Will Compton can laugh about it now. But when it happened, it was no laughing matter. “I was like a deer in the headlights,” he said. “I was nervous. I was caught off-guard.”

Compton was a freshman on coach Bo Pelini’s first team at Nebraska in 2008. The Huskers were playing Virginia Tech at Memorial Stadium, and the way Compton remembers it, a linebacker (it might have been Phillip Dillard, a junior) “blew a (pass) coverage.”

The game was the fourth of the season, and as with most of those in his recruiting class, Compton had yet to see action, the intention being that he would redshirt.

At that instant, however, the redshirt was about to be pulled. Pelini turned to linebackers coach Mike Ekeler and “told him, ‘Get Will ready,’ ” said Compton. “They were both walking towards me, fast-paced, just ticked off at what had happened, and Coach Ekeler said, ‘Will, get ready to rock and roll.’ ”

Compton grabbed his helmet, as a crowd of 85,831 looked on.

“I was standing there, pacing back and forth,” he said.

Pelini recalled the situation during his weekly news conference before Nebraska’s final home game against Minnesota on Saturday. “I fought the urge to put him (Compton) in there,” Pelini said.

It was “the right decision for Will,” said Pelini. “That was kind of hard to do at that time . . . but we were trying to build something for the future.”

That future is now.

The Huskers have won four in a row and put themselves in position to play for the Big Ten championship at Indianapolis on Dec. 1. Nebraska last won a conference championship in 1999, when Compton was 10-years-old and Pelini was coaching New England Patriots linebackers.

Also, with a victory at Indianapolis, the Huskers would play in the Rose Bowl.

But that’s down the line. Nebraska still has two regular-season games remaining, and if it loses focus, it still could be denied a trip to the Big Ten championship game.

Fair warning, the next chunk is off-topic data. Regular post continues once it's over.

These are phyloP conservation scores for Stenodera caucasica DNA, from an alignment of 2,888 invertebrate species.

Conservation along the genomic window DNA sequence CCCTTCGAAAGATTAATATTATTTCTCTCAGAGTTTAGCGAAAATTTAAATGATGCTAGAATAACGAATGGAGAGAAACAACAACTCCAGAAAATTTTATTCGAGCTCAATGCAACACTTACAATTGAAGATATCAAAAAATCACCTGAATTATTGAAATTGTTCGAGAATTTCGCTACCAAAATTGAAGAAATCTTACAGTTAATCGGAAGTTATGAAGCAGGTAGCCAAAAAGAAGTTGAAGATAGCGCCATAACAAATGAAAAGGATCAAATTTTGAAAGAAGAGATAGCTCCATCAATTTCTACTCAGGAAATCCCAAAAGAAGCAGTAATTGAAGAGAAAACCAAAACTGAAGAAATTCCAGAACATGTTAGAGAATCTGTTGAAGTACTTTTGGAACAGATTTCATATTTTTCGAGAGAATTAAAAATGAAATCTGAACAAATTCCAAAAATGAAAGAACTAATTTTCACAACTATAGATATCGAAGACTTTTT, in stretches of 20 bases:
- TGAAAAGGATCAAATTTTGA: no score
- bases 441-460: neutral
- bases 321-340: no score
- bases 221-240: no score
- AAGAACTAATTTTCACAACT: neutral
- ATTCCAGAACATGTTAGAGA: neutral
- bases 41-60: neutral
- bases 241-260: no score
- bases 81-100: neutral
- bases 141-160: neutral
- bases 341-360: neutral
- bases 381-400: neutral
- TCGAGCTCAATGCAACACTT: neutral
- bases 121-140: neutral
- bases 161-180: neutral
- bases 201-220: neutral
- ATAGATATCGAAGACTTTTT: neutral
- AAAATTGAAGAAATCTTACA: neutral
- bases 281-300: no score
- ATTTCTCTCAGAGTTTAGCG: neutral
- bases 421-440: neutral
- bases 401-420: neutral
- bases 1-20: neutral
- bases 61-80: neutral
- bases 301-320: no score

Compton’s senior class has played an important role in putting the Huskers in this position. The class is large, 29 players, including 23 besides Compton who redshirted in 2008.

Defensive lineman Cameron Meredith and linebacker Sean Fisher both saw brief action in early games as true freshmen but were injured and received medical redshirts.

“We kind of made that decision my first year when I came in that we would redshirt most of them during that first year,” Pelini said. “I was trying to get the lay of the land of building for the future.”

Compton had been recruited by Bill Callahan’s staff, and though he remained committed, he decided to consider other schools, specifically Notre Dame, Illinois and Missouri, his home-state university. But Pelini persuaded him to stick with Nebraska by sending the entire defensive coaching staff to his home in Bonne Terre, Mo., just before letter-of-intent-signing day.

Compton’s class is “a special group of guys,” said Pelini. “I kind of put that class together quickly in a short amount of time, and I think they’ve accomplished a lot. It’s a tremendous group of kids, not just as football players but more importantly as how they’ve represented this program and what they’ve done off the field as much as they’ve done on the field.”

Compton was among 22 scholarship recruits in the Pelini’s first recruiting class, 14 of whom will be suiting up for the final time at Memorial Stadium for the Minnesota game – though Fisher could petition for an additional season of eligibility because of injuries.

Seven of the 22 left the program for various reasons

Alfonzo Dennard was the 15th member the scholarship class but played without redshirting. He finished his Husker career a year ago and is now playing with the Patriots.

Dennard, a cornerback, was among three true freshmen who played for Pelini’s first team. Compton was nearly a fourth, and not just in the Virginia Tech game. He was ready to go into the Baylor game when injuries to Dillard and Cody Glenn depleted the depth at linebacker.

Compton anticipated being sent in. But “Coach Bo called me over and said, ‘Don’t worry about putting your helmet on because we’re not going to put you in there. I wouldn’t do that without sitting down with you and your parents and talking about it,’ ” Compton said.

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